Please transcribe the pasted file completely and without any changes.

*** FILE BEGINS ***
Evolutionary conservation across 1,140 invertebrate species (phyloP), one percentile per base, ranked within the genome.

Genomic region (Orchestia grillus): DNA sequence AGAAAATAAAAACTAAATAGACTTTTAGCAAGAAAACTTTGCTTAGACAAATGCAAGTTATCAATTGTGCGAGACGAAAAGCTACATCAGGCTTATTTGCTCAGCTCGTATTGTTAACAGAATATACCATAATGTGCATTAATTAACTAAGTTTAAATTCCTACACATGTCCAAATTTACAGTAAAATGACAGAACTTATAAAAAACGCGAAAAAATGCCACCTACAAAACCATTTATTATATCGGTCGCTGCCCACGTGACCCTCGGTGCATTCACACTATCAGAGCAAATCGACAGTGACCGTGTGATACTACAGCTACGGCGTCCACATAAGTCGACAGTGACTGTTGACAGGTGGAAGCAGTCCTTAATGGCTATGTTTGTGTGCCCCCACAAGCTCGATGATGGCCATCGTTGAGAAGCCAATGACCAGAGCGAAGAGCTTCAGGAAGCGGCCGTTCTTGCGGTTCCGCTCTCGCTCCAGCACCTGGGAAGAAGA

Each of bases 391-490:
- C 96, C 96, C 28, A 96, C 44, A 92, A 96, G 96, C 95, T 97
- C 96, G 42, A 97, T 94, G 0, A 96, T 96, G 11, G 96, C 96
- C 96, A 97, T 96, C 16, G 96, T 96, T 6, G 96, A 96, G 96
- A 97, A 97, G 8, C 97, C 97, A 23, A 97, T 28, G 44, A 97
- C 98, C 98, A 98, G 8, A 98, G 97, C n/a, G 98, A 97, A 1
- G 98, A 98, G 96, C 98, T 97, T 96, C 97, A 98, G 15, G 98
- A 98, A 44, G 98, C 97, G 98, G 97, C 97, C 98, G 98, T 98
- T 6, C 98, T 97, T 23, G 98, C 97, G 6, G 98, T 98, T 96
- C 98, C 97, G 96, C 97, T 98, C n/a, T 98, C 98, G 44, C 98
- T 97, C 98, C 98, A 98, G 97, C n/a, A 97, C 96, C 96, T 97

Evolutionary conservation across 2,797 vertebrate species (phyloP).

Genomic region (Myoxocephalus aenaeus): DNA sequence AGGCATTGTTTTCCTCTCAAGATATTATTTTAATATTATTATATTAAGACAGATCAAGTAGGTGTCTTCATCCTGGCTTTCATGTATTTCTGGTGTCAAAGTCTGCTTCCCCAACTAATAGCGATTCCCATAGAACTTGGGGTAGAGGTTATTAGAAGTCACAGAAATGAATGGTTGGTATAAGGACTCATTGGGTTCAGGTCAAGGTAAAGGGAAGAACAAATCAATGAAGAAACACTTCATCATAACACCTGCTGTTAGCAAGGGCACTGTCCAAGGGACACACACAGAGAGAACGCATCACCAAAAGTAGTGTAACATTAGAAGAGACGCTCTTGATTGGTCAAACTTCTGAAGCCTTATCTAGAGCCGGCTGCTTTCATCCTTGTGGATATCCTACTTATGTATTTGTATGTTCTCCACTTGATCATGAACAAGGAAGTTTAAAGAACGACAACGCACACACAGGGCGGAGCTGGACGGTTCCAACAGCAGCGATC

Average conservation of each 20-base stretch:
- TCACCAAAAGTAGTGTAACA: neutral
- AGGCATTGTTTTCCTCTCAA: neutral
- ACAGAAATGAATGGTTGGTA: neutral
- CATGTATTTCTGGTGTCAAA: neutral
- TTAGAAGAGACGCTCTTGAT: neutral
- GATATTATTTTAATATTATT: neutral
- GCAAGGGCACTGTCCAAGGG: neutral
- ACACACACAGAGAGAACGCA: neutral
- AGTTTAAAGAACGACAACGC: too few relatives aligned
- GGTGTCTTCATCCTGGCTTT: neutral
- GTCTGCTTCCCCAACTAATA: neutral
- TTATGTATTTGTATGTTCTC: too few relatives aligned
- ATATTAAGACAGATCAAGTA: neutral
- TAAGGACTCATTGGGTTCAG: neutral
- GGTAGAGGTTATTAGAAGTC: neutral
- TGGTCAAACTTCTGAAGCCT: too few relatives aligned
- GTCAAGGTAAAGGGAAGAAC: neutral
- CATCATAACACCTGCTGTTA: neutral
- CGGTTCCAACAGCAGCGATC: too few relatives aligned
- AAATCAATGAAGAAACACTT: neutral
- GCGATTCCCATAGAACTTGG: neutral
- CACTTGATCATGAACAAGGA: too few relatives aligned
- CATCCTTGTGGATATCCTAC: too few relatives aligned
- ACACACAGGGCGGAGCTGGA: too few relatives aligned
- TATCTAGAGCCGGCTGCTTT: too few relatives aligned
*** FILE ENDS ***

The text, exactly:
Evolutionary conservation across 1,140 invertebrate species (phyloP), one percentile per base, ranked within the genome.

Genomic region (Orchestia grillus): DNA sequence AGAAAATAAAAACTAAATAGACTTTTAGCAAGAAAACTTTGCTTAGACAAATGCAAGTTATCAATTGTGCGAGACGAAAAGCTACATCAGGCTTATTTGCTCAGCTCGTATTGTTAACAGAATATACCATAATGTGCATTAATTAACTAAGTTTAAATTCCTACACATGTCCAAATTTACAGTAAAATGACAGAACTTATAAAAAACGCGAAAAAATGCCACCTACAAAACCATTTATTATATCGGTCGCTGCCCACGTGACCCTCGGTGCATTCACACTATCAGAGCAAATCGACAGTGACCGTGTGATACTACAGCTACGGCGTCCACATAAGTCGACAGTGACTGTTGACAGGTGGAAGCAGTCCTTAATGGCTATGTTTGTGTGCCCCCACAAGCTCGATGATGGCCATCGTTGAGAAGCCAATGACCAGAGCGAAGAGCTTCAGGAAGCGGCCGTTCTTGCGGTTCCGCTCTCGCTCCAGCACCTGGGAAGAAGA

Each of bases 391-490:
- C 96, C 96, C 28, A 96, C 44, A 92, A 96, G 96, C 95, T 97
- C 96, G 42, A 97, T 94, G 0, A 96, T 96, G 11, G 96, C 96
- C 96, A 97, T 96, C 16, G 96, T 96, T 6, G 96, A 96, G 96
- A 97, A 97, G 8, C 97, C 97, A 23, A 97, T 28, G 44, A 97
- C 98, C 98, A 98, G 8, A 98, G 97, C n/a, G 98, A 97, A 1
- G 98, A 98, G 96, C 98, T 97, T 96, C 97, A 98, G 15, G 98
- A 98, A 44, G 98, C 97, G 98, G 97, C 97, C 98, G 98, T 98
- T 6, C 98, T 97, T 23, G 98, C 97, G 6, G 98, T 98, T 96
- C 98, C 97, G 96, C 97, T 98, C n/a, T 98, C 98, G 44, C 98
- T 97, C 98, C 98, A 98, G 97, C n/a, A 97, C 96, C 96, T 97

Evolutionary conservation across 2,797 vertebrate species (phyloP).

Genomic region (Myoxocephalus aenaeus): DNA sequence AGGCATTGTTTTCCTCTCAAGATATTATTTTAATATTATTATATTAAGACAGATCAAGTAGGTGTCTTCATCCTGGCTTTCATGTATTTCTGGTGTCAAAGTCTGCTTCCCCAACTAATAGCGATTCCCATAGAACTTGGGGTAGAGGTTATTAGAAGTCACAGAAATGAATGGTTGGTATAAGGACTCATTGGGTTCAGGTCAAGGTAAAGGGAAGAACAAATCAATGAAGAAACACTTCATCATAACACCTGCTGTTAGCAAGGGCACTGTCCAAGGGACACACACAGAGAGAACGCATCACCAAAAGTAGTGTAACATTAGAAGAGACGCTCTTGATTGGTCAAACTTCTGAAGCCTTATCTAGAGCCGGCTGCTTTCATCCTTGTGGATATCCTACTTATGTATTTGTATGTTCTCCACTTGATCATGAACAAGGAAGTTTAAAGAACGACAACGCACACACAGGGCGGAGCTGGACGGTTCCAACAGCAGCGATC

Average conservation of each 20-base stretch:
- TCACCAAAAGTAGTGTAACA: neutral
- AGGCATTGTTTTCCTCTCAA: neutral
- ACAGAAATGAATGGTTGGTA: neutral
- CATGTATTTCTGGTGTCAAA: neutral
- TTAGAAGAGACGCTCTTGAT: neutral
- GATATTATTTTAATATTATT: neutral
- GCAAGGGCACTGTCCAAGGG: neutral
- ACACACACAGAGAGAACGCA: neutral
- AGTTTAAAGAACGACAACGC: too few relatives aligned
- GGTGTCTTCATCCTGGCTTT: neutral
- GTCTGCTTCCCCAACTAATA: neutral
- TTATGTATTTGTATGTTCTC: too few relatives aligned
- ATATTAAGACAGATCAAGTA: neutral
- TAAGGACTCATTGGGTTCAG: neutral
- GGTAGAGGTTATTAGAAGTC: neutral
- TGGTCAAACTTCTGAAGCCT: too few relatives aligned
- GTCAAGGTAAAGGGAAGAAC: neutral
- CATCATAACACCTGCTGTTA: neutral
- CGGTTCCAACAGCAGCGATC: too few relatives aligned
- AAATCAATGAAGAAACACTT: neutral
- GCGATTCCCATAGAACTTGG: neutral
- CACTTGATCATGAACAAGGA: too few relatives aligned
- CATCCTTGTGGATATCCTAC: too few relatives aligned
- ACACACAGGGCGGAGCTGGA: too few relatives aligned
- TATCTAGAGCCGGCTGCTTT: too few relatives aligned